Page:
Yacht ownership brings with it many delights. Unfortunately, the annual anti-fouling regimen is not one of them.
The need for antifouling paint on your yacht’s hull is self-evident if you take a look at your boat’s bottom at the end of a season, especially if she is kept in warm climes and rarely used. Without regular anti-fouling you’ll start to look like a large plastic jellyfish as you cruise (very slowly) along the coastline.
The art and science of antifouling demands more than one short article, but in an effort to cover the basics, that’s exactly what we’re going to do here.
Types of Antifoul
The paint you use must be specialist. The environment within it is working is harsh, to say the least, so in our view you are best to go for the best paint you can afford. Then you need to decide what sort of paint to use. There are three basic types;
- Hard paint
If you can afford it, a copper-based paint should make the ritual of anti-fouling a much less regular affair. Whereas most boats will need treatment annually, a boat painted with a copper-based paint might last for years before needing re-treatment.
If you can’t run to a copper-based solution, there are two other types available to you, namely eroding and hard paint. The former is the most commonly used and unless your boat is fast (i.e. a race boat or quick cruiser) or sits on a drying mooring, then an eroding paint is probably the most obvious option. Again, in general, the more expensive the paint, the better the solution!
Eroding paint is designed to wear away over time, primarily as the water runs across the hull. The more you use your boat, the more effective it will be - so there’s a good excuse to use when a weekend at the inlaws beckons!
Some race boats might use teflon or other specialist treatments. As you can imagine, this isn’t cheap. It’s also worth mentioning at this point that you need to be very careful when mixing layers of antifoul. Take expert advice. Certainly, whilst painting and eroding paint over a hard paint might be OK, painting a hard treatment over eroding anti-fouling is not a good idea, unless you want to see chunks of it coming off on the roller - or worse still, once she’s in the water.
If you are in doubt as to what will work best in your area of the world, ask around locally. Local knowledge is worth exploiting.
Preparation for Antifouling
As any decorator will tell you, preparation is everything. Make sure the yard is OK with you working and consider the weather. Antifouling your tub next to a brand new Swan 80 on a windy day might end up being more expensive than you first envisaged!
Be considerate of your neighbours and clean up after you. Consider putting down ground sheets or, even better, the matting you find in DIY stores for prohibiting weed growth. Water passes through it, but paint flakes will not. At the end of the job, simply collect up the matting and dispose of it. Job done!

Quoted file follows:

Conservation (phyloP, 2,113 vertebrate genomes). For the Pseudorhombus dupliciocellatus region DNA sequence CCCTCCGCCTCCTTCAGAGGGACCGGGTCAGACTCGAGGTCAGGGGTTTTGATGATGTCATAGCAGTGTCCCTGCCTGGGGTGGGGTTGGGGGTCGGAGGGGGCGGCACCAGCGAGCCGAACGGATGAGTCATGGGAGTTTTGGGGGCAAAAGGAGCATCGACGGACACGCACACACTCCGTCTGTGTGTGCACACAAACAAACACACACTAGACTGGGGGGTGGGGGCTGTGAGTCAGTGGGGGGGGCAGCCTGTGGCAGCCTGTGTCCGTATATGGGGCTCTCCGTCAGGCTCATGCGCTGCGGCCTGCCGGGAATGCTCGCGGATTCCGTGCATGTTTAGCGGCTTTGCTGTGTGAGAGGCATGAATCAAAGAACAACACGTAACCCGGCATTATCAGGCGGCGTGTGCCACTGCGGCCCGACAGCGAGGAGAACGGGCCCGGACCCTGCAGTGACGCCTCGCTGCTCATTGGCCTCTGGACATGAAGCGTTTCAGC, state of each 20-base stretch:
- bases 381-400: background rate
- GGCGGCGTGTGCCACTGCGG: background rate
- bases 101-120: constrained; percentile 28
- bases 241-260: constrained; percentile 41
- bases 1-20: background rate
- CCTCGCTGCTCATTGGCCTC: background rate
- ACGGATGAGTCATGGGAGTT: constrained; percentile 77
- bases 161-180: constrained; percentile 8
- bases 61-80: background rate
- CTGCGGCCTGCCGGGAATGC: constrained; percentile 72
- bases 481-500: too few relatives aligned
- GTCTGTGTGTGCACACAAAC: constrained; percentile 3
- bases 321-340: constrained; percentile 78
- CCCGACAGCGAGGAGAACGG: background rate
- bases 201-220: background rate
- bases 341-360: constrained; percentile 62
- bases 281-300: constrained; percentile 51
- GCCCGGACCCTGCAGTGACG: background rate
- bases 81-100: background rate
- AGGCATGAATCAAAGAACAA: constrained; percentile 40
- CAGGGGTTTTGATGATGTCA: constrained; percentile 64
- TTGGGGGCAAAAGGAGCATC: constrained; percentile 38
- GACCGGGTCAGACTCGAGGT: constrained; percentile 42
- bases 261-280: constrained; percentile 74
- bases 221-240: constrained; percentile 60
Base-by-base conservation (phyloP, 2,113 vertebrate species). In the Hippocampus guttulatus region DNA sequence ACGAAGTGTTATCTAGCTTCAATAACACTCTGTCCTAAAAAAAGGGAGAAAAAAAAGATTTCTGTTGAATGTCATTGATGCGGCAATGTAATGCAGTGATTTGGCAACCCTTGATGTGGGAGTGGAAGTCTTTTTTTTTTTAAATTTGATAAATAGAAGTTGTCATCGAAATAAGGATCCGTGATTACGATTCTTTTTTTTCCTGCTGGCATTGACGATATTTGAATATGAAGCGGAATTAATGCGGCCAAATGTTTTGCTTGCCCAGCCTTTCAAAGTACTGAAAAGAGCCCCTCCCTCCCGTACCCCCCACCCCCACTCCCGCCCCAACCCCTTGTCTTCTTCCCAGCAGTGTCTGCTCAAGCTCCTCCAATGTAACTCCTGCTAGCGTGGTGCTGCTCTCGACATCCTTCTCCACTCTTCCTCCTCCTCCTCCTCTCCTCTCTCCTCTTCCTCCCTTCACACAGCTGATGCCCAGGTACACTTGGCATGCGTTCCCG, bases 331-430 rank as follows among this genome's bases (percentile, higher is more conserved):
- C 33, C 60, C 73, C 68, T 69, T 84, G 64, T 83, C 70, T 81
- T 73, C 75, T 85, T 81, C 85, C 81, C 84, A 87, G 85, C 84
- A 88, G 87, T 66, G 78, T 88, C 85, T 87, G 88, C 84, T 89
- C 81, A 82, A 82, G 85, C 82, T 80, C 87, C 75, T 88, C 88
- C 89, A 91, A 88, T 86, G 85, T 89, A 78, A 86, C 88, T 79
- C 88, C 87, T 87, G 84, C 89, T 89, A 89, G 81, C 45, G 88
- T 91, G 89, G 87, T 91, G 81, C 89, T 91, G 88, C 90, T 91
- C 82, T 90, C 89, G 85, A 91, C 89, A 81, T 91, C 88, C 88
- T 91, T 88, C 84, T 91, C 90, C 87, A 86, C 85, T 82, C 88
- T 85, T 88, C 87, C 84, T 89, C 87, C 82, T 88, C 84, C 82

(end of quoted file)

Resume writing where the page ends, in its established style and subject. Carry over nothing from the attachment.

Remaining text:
Removing old layers of antifouling may not be required. Obviously, if you have many layers, it’s probably time to do a proper job and get right back to the primer or gelcoat, but in many cases this won’t be needed. However, whether you take it back to the primer or not, you will need to properly prepare the paint surface for the new coat. Make sure the new coat can be used over the old coat, then wet sand the old coat so that it is keyed nicely to accept the new paint.
If you are taking off the old paint, consider either dry scraping, chemical stripping or soda blasting. This is a messy, time consuming and unpleasant job, so it might be worth considering bringing in a specialist contractor to do this for you. Either way, removing the old antifoul is best done right after she is lifted out at the end of the season, before the surface hardens in the elements.
Apply a primer. You may not have to use a primer if painting straight on top of existing paint, but make sure it is compatible and that the surface is keyed and bubbles and craters are sanded and feathered so that the old paint doesn’t come away underneath the new.
Don’t neglect the propeller and keel. This is an ideal time to sand back the keel’s leading edge, treat for rust and fill any smooth any bumps and cavities. Consider removing the propeller and fairing it ready for it’s antifoul or, better still, send it away to a machine shop to get it polished to a high sheen.
Antifouling is the easy bit. Remember to properly mix the antifoul in the tins as they will separate over time. Stir them well and then use trays to paint from. Spilling or dropping a whole tin is an expensive mistake to make! Try and choose a dry, warm day and start about mid morning.
Make sure you take your time masking the waterline so that your boot-top line is straight. Mask anything that needs masking and use rollers designed for gloss paint to apply the paint. In my experience, smaller radiator-style rollers work well, but of course the surface area they paint is smaller. Use a pad or brush for the fiddly bits.
Allow the appropriate drying times and for the second coat consider marking the hull with vertical chalk lines. That way, if you paint a section at a time, you have a better chance of making sure you’ve covered the whole hull with two coats.
As the antifoul becomes tacky, remove the masking strips, taking care to dispose of them safely. You don’t want paint-laden paper blowing around the yard.
If possible, once you’ve finished and the paint has dried, get the yard to move your boat slightly in the cradle so that you can treat the area under the pads. Worst case, you might have to do this when she’s in the slings, but you’ll only get one coat on and it’s unlikely it’ll dry in time.
Finally, remember to take advantage of the fact your pride and joy is out of the water and replace the sacrificial anodes.